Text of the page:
Poetry: Hart Crane Emblems of Conduct vs Greenberg’s Conduct – Good vs Great

The idea for this analysis was given by Peter Clease (the person who interviews Dan in his videos) in a comment over here. Comparing Hart Crane’s take on a poem by Samuel Greenberg to showcase the qualitative differences that one has over the other in terms of how both poets approach the same thing. Here are the two poems:

Conduct (Samuel Greenberg)

By a peninsula the painter sat and
Sketched the uneven valley groves.
The apostle gave alms to the
Meek. The volcano burst
In fusive sulphur and hurled
Rocks and ore into the air—
Heaven’s sudden change at
The drawing tempestuous,
Darkening shade of dense clouded hues.
The wanderer soon chose
His spot of rest; they bore the
Chosen hero upon their shoulders,
Whom they strangely admired, as
The beach-tide summer of people desired.

Emblems of Conduct (Hart Crane)

By a peninsula the wanderer sat and sketched
The uneven valley graves. While the apostle gave
Alms to the meek the volcano burst
With sulphur and aureate rocks …
For joy rides in stupendous coverings
Luring the living into spiritual gates.

Orators follow the universe
And radio the complete laws to the people.
The apostle conveys thought through discipline.
Bowls and cups fill historians with adorations,-
Dull lips commemorating spiritual gates.

The wanderer later chose this spot of rest
Where marble clouds support the sea
And where was finally borne a chosen hero.
By that time summer and smoke were past.
Dolphins still played, arching the horizons,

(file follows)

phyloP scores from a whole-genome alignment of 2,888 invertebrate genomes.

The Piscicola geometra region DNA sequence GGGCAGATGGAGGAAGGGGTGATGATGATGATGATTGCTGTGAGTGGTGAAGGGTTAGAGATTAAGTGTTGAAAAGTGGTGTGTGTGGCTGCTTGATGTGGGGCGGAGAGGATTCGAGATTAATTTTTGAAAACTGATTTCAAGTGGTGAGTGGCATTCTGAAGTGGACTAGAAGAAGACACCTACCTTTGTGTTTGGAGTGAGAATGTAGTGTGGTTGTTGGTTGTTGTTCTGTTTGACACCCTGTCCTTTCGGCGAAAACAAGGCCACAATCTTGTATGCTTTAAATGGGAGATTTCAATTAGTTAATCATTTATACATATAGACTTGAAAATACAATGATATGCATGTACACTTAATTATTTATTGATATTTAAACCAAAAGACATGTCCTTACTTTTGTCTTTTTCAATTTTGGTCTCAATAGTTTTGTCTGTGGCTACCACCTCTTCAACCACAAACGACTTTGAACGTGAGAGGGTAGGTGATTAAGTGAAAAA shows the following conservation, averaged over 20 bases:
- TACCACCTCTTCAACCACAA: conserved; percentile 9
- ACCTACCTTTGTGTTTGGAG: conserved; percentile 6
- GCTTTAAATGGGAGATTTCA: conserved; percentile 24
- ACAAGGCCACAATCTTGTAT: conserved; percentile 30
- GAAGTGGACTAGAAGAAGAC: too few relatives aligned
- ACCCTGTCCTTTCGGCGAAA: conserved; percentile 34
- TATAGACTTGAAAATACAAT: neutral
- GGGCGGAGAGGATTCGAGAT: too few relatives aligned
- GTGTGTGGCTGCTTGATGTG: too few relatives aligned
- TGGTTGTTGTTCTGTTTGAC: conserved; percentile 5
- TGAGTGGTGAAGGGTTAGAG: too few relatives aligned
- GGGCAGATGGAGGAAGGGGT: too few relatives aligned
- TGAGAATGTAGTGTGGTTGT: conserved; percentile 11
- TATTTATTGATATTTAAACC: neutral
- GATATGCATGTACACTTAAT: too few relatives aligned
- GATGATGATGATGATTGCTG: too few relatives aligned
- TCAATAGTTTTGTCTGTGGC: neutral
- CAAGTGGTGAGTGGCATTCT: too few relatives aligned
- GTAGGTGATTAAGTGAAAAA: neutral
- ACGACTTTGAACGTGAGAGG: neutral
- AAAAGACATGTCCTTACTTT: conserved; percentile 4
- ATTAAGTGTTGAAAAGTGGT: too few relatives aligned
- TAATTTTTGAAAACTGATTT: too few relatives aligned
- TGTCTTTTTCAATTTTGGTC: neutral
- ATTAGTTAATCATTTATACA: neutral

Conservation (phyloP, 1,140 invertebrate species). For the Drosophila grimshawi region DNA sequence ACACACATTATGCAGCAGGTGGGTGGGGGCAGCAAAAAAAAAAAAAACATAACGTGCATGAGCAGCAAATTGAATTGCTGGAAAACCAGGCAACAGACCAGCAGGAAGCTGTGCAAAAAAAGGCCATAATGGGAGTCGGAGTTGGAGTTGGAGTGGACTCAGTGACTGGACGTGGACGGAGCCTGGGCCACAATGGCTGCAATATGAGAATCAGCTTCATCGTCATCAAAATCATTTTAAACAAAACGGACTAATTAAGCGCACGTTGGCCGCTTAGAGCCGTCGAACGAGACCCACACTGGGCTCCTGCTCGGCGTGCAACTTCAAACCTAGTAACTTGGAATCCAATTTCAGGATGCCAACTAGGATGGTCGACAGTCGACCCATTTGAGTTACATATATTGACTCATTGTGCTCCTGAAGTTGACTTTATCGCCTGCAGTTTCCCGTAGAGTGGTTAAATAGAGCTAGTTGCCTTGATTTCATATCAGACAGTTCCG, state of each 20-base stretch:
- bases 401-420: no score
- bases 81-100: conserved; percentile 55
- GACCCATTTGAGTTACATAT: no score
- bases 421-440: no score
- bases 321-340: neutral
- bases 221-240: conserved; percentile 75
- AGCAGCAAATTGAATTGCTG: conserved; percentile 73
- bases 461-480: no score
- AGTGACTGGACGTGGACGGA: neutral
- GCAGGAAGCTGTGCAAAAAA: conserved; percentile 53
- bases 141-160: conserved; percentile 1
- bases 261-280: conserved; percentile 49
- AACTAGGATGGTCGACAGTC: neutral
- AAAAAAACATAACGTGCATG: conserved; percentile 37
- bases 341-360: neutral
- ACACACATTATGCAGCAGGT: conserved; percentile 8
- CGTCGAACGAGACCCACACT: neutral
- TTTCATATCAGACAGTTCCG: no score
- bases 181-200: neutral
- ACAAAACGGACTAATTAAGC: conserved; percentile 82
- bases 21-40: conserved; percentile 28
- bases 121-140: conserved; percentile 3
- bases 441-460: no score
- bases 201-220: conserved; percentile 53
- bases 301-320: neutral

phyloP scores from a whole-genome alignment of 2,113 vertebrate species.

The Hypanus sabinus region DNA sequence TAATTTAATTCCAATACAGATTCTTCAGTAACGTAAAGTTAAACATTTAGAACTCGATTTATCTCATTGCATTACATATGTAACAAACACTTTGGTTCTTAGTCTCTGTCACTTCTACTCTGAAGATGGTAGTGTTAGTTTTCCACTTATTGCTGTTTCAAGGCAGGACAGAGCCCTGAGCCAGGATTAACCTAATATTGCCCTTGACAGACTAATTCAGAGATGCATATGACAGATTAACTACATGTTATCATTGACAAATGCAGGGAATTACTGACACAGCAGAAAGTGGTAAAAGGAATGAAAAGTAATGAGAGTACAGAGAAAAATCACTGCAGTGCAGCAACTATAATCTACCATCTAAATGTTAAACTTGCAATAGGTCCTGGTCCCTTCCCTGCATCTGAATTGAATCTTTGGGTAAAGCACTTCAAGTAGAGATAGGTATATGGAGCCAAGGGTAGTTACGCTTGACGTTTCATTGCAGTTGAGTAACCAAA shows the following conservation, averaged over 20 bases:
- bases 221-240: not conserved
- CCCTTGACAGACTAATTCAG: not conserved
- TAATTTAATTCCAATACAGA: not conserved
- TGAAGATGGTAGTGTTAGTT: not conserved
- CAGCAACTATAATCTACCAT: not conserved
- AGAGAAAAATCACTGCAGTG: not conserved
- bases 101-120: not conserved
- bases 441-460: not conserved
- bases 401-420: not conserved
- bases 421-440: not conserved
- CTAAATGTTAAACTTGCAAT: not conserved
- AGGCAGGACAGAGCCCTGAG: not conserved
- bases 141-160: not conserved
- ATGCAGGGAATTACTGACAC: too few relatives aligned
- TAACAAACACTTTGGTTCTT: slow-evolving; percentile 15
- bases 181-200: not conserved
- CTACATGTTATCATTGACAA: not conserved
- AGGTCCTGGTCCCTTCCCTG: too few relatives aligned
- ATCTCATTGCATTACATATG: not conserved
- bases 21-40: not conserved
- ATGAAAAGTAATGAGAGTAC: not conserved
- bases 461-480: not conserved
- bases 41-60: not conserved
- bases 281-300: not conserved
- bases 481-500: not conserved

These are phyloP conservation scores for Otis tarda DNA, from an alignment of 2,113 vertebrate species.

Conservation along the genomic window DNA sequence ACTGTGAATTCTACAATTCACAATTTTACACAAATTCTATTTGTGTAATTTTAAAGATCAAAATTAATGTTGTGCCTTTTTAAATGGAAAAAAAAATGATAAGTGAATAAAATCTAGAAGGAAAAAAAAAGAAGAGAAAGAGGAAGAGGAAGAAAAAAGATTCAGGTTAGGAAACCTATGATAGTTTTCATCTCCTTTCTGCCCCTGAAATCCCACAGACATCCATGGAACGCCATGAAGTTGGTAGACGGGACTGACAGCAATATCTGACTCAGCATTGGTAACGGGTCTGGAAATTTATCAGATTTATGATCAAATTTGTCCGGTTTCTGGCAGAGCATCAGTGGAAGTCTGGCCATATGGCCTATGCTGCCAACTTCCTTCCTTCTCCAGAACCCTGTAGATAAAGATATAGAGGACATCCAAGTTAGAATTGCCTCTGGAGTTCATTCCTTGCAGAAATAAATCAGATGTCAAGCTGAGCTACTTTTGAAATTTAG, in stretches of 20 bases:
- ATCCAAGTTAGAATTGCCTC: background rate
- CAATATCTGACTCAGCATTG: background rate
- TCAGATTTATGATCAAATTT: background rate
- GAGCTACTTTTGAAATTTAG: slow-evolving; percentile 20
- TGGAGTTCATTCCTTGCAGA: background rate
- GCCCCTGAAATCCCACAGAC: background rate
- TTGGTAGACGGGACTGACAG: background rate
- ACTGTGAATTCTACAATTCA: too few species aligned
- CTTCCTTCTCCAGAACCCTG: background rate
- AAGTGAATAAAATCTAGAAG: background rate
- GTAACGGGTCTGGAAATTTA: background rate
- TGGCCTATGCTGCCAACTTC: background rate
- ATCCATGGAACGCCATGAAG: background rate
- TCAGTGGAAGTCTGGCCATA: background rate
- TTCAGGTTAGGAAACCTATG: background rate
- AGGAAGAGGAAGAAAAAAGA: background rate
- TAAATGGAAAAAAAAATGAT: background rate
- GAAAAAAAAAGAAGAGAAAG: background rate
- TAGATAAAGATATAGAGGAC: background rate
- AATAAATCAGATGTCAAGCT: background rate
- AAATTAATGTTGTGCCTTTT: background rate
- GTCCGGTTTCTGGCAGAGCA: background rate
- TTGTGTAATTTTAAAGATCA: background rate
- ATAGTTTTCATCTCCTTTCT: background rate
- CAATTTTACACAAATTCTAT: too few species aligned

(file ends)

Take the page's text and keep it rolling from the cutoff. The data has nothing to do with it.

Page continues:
But only to build memories of spiritual gates.

 

Analysis

The first part is kept mostly intact for both poems, word-wise, but you can already see how the slight variations in enjambment and word-choices in Hart Crane’s version adds to the whole. He chooses to begin with ‘wanderer’ rather than ‘painter’, creating an existential parallax as opposed to the plain old imagistic choice that Greenberg uses (Especially since the fact that he ‘sketches’ makes the occupational description redundant). As is the choice of the word ‘graves’ rather than ‘groves’, which creates that link to historical legacy that will be followed in the later parts. Both word choices also add robustness to the tenor with the roll of the ‘a’ sounds and ‘r’ sounds.

The meaningless enjambs in the 1st & 3rd line of Greenberg’s poem is excised in favor of evocative breaks like “Alms to the meek the volcano burst” and “The uneven valley graves. While the apostle gave”.

Then comes the greater additions, with “sulphur and aureate rocks” replacing the comparatively flaccid “fusive sulphur and hurled/Rocks and ore into the air”. The use of the word ‘aureate’, other than being lyrically powerful, condenses the two lines into one. The additions and the enjambment creates a link to the alms given and the ‘spiritual eruption’ that seems to occur in the aftermath – a commentary on morality done in service to religion, mirroring the ecstasy, through explosive lyricism, that a believer might feel in the act committed.